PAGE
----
Some days you come across a longform article that feels tailor made just for you. I had one of those yesterday, when I found Jesse Lichtenstein's wonderful (if a tad over-long) Esquire feature on the postal service. Besides tying into my love for sending and (ahem) receiving letters, postcards, parcels, and magazines in the mail, I've also been having a lot of conversations about the extraordinary history of the United States Postal Service for an article I can't wait to share with you.
In the meantime, some shining lights from Lichtenstein's story:
The postal service is not a federal agency. It does not cost taxpayers a dollar. It loses money only because Congress mandates that it do so. What it is is a miracle of high technology and human touch. It's what binds us together as a country.
Want to send a letter to Talkeetna, Alaska, from New York? It will cost you fifty dollars by UPS. Grabenhorst or Lipscomb can do it for less than two quarters: the same as the cost of getting a letter from Gold Hill to Shady Cove, Oregon, twenty miles up the road. It's how the postal service works: The many short-distance deliveries down the block or across the city pay for the longer ones across the country. From the moment Benjamin Franklin was appointed the first postmaster general in 1775, the purpose of the post office has always been to bind the nation together. It was a way of unifying thirteen disparate colonies so that the abolitionist in Philadelphia had access to the same information and newspapers as the slaveholder in Augusta, Georgia.
Today the postal service has a network that stretches across America: 461 distribution centers, 32,000 post offices, and 213,000 vehicles, the largest civilian fleet in the world. Trucks carrying mail log 1.2 billion miles a year. The postal service handles almost half of the entire planet's mail. It can physically connect any American to any other American in 3.7 million square miles of territory in a few days, often overnight: a vast lattice of veins and arteries and capillaries designed to circulate the American lifeblood of commerce and information and human contact.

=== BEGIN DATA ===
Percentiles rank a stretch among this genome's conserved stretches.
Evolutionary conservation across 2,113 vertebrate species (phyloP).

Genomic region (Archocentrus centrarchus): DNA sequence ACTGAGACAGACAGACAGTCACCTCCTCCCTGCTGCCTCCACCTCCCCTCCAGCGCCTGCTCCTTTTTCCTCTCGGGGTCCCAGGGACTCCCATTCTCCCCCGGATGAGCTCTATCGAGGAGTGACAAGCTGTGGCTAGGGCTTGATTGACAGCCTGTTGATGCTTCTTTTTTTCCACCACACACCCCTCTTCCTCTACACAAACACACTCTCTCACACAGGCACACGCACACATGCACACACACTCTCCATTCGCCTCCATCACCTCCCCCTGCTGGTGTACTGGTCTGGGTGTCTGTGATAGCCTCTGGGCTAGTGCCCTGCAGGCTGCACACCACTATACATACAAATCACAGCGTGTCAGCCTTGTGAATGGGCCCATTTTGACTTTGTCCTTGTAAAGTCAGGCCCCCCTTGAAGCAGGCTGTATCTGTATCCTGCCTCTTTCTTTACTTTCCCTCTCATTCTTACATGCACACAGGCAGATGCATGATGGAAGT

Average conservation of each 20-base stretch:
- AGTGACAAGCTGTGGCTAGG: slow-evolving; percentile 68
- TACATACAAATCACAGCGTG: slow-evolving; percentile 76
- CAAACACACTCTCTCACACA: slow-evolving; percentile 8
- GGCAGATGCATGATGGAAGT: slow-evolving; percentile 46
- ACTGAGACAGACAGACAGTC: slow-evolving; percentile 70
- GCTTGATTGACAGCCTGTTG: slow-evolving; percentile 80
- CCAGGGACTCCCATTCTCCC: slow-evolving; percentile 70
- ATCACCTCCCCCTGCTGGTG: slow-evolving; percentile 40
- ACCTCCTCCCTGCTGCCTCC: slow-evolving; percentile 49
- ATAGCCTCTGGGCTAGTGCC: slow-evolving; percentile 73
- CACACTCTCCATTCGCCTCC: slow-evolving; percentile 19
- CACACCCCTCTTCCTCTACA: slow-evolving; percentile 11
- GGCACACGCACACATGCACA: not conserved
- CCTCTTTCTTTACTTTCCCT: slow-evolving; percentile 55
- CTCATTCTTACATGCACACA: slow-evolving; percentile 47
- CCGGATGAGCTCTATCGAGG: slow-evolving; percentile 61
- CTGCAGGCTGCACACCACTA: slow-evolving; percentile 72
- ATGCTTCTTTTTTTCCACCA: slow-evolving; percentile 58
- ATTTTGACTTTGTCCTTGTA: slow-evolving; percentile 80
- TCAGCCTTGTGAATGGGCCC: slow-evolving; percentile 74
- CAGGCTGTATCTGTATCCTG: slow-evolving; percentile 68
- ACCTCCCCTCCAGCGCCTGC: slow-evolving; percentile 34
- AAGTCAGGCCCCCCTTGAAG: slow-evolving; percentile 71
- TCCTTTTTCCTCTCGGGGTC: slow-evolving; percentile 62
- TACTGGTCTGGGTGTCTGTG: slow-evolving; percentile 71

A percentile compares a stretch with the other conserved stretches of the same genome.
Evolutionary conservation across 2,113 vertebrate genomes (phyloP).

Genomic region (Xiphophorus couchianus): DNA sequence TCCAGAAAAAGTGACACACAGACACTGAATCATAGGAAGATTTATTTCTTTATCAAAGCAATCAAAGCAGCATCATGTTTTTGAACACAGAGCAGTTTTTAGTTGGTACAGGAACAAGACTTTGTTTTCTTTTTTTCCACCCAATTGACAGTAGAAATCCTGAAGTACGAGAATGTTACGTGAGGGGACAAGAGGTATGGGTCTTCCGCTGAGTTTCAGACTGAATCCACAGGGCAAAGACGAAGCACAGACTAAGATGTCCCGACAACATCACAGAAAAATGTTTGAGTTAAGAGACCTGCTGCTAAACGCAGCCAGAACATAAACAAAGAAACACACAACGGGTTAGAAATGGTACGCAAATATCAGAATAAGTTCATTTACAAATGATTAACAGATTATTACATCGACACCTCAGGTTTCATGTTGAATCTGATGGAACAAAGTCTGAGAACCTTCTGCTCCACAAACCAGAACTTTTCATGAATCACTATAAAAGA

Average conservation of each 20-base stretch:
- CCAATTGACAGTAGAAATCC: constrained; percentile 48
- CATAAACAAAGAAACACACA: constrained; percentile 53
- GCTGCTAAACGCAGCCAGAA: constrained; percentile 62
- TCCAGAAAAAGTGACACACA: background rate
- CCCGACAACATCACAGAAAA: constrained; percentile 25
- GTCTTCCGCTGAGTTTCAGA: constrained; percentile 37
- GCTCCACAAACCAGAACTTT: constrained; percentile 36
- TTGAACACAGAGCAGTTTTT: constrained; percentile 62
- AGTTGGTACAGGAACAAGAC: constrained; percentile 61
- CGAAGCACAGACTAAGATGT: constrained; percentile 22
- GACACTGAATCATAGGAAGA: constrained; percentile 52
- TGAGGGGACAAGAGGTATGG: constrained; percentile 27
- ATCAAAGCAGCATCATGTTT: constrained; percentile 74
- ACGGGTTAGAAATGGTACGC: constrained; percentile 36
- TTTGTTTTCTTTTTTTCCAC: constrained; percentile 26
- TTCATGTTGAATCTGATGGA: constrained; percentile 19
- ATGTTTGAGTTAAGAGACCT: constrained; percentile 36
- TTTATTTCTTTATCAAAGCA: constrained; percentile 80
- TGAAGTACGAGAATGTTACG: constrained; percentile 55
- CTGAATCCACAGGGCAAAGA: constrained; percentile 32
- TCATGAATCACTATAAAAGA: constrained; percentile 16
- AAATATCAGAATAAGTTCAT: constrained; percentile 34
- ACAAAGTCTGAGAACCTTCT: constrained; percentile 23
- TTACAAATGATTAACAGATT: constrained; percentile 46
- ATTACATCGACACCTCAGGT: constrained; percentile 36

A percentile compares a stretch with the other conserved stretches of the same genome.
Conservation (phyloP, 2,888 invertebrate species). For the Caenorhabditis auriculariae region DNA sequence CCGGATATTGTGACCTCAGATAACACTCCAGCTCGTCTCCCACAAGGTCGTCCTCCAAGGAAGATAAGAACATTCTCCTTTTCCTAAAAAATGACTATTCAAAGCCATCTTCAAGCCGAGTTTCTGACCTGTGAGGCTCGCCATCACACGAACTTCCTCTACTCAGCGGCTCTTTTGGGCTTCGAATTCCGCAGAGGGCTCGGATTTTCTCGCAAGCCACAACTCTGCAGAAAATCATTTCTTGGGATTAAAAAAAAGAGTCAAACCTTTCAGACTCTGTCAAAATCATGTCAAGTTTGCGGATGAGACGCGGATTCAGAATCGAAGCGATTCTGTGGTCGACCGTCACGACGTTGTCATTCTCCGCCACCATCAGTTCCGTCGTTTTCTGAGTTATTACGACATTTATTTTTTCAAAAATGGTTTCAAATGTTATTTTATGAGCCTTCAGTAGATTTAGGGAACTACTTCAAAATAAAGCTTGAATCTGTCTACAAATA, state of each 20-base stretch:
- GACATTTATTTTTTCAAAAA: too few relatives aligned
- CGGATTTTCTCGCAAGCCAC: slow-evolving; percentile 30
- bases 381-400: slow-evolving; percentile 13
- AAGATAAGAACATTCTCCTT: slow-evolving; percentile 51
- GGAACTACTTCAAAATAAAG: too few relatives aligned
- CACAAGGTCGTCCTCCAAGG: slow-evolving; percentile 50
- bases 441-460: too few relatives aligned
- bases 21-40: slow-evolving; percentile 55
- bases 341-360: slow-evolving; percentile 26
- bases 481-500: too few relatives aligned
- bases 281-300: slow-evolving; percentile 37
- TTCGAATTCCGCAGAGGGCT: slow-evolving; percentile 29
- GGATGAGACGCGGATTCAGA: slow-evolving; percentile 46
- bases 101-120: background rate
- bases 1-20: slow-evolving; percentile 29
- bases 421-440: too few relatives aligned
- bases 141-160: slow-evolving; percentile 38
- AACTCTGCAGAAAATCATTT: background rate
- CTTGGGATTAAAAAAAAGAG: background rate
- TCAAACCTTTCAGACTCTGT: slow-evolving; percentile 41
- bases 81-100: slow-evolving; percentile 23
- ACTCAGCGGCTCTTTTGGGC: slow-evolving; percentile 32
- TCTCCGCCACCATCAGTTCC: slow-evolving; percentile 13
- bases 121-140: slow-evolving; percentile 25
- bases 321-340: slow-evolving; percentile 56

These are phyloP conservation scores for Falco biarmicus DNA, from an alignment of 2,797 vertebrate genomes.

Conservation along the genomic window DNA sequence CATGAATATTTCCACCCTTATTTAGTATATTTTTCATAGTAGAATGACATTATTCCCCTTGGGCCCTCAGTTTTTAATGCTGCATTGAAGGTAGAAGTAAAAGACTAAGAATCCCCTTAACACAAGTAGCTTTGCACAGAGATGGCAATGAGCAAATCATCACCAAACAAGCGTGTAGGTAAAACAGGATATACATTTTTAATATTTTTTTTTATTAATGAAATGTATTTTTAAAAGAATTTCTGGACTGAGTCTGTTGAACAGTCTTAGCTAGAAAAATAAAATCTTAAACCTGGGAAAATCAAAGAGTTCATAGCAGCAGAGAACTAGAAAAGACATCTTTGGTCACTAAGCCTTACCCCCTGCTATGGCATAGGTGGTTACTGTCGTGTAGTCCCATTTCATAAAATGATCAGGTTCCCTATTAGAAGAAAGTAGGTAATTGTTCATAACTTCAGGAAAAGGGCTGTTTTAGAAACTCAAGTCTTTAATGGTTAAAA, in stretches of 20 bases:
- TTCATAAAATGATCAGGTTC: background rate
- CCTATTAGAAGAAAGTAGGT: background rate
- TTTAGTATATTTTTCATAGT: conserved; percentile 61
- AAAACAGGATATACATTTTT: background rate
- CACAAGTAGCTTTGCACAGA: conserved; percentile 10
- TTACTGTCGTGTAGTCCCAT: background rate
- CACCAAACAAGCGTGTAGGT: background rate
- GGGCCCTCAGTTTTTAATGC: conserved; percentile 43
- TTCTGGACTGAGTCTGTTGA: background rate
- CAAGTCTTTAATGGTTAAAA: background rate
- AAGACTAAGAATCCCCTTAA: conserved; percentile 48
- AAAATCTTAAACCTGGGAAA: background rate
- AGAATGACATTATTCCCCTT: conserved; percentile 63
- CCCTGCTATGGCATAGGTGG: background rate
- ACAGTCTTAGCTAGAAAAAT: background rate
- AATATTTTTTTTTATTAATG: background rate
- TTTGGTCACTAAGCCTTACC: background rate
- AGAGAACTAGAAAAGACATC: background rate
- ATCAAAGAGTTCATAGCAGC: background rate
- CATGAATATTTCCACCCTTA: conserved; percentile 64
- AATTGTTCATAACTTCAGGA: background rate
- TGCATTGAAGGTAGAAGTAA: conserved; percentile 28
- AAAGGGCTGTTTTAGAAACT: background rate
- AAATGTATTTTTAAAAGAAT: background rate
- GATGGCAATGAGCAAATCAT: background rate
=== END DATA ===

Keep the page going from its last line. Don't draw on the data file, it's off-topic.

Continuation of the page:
In 2011, Delta airlines announced it would stop flying to twenty-four small-market destinations in the Midwest and South, despite being eligible for millions in federal subsidies through the Essential Air Service program — the whole point of which was to keep service available for smaller communities following airline deregulation. For Delta, the routes were simply too expensive. It's the same with high-speed Internet access. Despite the best efforts of Congress and a $7.2 billion stimulus investment, between 5 and 10 percent of Americans, mostly in rural areas, still lack broadband access. The federal government can encourage private companies to offer universal service, but they cannot compel them to. The cost of building infrastructure is often deemed too high, the savings from cutting unprofitable services too attractive.
There is a lot more, of course, so read on; On the Records has even given the article a soundtrack to accompany you. See also some of the New Deal murals painted in post offices, because they were a daily point of contact citizens had with their government, here. Sign a White House petition for Congressional action in support of the postal service here.
And then, after you're finished with all that, mail your lover a postcard, why don't you?